4 of 4 people found this helpful
                                          • Re: Brittle PLA
                                            balearicdynamics

                                            You are true Peter, but the reason is more easy; it's the air humidity that tend to make the filament fragile. I use several colours and obvious I alternate them. So maybe one roll I will use if after a month. If I leave it on the machine it spontaneously break and the first 2-3 meters become fragile and I should discard when I restart the machine. This happens mostly if there is circulating air in the room (here it is as it is hot during the day).

                                             

                                            When I unpack a new roll from its plastic envelop I take apart both the envelop and the silica gel (for humidity absorbing) that is in the package. When I change colour I put the partially finished roll in its original pack and seal it with adhesive tape. Rolls last for months without problems.

                                             

                                            IMG_20170918_221117.jpg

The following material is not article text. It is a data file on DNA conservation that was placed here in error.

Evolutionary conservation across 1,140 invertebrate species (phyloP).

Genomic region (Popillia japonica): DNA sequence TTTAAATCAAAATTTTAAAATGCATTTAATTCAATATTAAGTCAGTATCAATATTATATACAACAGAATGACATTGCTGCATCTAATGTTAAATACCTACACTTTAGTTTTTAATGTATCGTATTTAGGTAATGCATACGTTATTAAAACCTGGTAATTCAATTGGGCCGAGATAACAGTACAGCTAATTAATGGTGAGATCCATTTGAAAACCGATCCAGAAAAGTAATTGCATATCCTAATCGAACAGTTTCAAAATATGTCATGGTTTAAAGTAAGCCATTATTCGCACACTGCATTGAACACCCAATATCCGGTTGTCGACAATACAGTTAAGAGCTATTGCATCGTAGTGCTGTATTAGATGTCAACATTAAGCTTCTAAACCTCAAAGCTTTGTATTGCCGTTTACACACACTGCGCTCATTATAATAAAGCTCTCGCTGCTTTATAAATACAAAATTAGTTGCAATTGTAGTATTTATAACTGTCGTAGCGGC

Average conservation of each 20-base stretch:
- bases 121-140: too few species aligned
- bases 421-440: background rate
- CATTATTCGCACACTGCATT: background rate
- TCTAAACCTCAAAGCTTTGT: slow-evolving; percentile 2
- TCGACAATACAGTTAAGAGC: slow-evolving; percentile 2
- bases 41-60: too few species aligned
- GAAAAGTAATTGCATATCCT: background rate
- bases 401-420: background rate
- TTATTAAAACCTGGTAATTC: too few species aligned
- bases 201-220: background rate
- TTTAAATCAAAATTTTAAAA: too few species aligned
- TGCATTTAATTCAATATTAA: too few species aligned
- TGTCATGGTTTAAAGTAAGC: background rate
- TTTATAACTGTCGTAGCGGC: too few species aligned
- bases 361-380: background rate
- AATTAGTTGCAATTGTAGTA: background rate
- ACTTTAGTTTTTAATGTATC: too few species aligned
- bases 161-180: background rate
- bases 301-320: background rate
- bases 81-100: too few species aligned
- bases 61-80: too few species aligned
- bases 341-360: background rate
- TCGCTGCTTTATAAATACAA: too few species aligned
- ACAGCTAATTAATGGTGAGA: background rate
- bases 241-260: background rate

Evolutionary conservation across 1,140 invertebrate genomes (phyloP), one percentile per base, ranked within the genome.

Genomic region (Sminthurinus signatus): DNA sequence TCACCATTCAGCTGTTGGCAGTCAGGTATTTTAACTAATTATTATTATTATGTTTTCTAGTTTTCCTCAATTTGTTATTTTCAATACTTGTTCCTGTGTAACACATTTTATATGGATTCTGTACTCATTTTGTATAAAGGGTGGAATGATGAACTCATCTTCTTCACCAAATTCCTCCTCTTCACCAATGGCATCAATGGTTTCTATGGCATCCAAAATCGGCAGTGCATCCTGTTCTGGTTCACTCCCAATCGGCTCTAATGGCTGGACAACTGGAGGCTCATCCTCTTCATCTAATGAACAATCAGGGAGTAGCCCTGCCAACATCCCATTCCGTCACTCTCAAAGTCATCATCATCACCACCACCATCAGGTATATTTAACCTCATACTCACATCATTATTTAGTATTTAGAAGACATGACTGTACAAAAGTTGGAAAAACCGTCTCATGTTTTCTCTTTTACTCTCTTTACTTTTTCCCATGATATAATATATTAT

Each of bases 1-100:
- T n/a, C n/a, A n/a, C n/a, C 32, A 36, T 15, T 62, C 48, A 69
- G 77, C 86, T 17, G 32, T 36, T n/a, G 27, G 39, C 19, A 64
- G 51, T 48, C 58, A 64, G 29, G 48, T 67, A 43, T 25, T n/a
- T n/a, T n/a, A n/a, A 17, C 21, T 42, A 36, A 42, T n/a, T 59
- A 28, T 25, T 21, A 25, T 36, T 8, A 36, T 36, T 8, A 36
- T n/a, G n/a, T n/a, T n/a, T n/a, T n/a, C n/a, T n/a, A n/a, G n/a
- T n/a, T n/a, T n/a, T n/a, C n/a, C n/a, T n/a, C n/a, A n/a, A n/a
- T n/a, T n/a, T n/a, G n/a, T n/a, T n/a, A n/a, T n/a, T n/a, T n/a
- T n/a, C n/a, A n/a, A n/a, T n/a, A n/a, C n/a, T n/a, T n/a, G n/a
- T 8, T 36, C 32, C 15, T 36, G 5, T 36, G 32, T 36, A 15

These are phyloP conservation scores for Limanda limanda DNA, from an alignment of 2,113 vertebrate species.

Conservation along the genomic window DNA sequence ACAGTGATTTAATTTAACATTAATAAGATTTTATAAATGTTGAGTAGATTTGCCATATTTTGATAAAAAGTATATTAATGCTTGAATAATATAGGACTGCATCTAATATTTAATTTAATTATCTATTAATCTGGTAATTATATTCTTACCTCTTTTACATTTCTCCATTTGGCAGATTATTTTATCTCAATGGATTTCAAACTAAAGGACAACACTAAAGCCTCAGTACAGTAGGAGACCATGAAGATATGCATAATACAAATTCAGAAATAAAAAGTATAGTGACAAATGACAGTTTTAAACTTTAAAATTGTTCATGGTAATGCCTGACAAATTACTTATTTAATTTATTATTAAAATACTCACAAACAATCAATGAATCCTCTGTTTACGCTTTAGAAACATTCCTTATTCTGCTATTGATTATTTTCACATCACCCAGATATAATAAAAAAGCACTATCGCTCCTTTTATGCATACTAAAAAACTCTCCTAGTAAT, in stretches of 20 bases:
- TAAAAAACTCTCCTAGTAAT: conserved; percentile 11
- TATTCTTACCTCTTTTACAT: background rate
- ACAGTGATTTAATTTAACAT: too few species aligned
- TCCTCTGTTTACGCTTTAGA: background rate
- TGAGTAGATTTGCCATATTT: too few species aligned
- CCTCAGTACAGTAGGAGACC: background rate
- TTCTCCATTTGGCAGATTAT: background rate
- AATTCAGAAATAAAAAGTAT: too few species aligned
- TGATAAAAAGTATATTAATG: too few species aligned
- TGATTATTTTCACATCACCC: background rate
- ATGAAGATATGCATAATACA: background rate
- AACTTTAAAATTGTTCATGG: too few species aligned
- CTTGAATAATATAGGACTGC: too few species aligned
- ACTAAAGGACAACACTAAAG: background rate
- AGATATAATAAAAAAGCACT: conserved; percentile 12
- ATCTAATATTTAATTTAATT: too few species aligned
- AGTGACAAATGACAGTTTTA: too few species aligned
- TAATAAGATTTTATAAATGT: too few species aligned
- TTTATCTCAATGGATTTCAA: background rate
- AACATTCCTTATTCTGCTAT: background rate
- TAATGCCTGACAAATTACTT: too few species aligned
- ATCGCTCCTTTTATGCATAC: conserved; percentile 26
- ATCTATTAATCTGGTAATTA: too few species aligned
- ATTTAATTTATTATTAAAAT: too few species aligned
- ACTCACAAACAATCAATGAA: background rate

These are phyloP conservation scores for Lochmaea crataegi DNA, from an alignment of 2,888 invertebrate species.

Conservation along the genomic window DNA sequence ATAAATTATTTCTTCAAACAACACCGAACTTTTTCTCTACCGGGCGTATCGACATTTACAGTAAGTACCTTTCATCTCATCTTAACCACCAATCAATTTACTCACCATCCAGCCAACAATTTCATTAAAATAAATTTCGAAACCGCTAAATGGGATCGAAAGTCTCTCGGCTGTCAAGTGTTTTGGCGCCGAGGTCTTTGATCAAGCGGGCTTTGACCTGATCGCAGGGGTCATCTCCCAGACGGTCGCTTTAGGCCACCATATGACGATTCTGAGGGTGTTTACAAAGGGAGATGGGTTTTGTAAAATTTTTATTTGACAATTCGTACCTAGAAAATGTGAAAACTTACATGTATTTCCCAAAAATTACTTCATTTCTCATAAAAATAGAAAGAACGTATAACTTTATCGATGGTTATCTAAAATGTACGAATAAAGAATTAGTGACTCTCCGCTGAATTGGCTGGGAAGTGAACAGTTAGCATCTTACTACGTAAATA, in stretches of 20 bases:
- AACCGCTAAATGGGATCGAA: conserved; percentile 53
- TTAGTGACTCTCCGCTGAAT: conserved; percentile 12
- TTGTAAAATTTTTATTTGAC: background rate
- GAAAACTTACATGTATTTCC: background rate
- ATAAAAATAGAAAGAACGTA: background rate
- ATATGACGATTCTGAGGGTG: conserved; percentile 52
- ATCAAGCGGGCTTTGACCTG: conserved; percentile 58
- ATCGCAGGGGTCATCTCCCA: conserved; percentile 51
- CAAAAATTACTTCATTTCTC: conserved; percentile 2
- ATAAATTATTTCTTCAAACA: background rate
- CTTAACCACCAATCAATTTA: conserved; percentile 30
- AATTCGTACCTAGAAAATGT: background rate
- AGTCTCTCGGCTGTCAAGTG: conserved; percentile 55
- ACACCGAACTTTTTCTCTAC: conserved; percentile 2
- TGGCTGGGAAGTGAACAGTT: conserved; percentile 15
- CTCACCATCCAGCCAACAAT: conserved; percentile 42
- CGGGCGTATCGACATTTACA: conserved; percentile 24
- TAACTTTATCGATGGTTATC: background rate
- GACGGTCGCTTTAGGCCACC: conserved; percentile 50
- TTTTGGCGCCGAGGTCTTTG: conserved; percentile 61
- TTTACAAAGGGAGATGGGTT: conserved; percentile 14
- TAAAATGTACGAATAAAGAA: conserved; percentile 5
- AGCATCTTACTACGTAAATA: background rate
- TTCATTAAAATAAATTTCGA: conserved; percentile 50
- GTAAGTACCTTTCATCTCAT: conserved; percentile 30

The 3D Printing factory

                                            IMG_20170918_223916.jpg

                                            The filaments roll storage, new and partially used.

                                            3 of 3 people found this helpful
                                          • Re: Brittle PLA
                                            fortknoxis

                                            it is because there is moisture in the air.

                                            The quality of the material can be degrading.

                                            try buying it from a Canadian source. Their products are better. Not from China.

                                            if you need a supplier, let me know.

                                            1 of 1 people found this helpful
                                            • Re: Brittle PLA
                                              daveoutlaw

                                              I stumbled across this post in a web search . Here is my opinion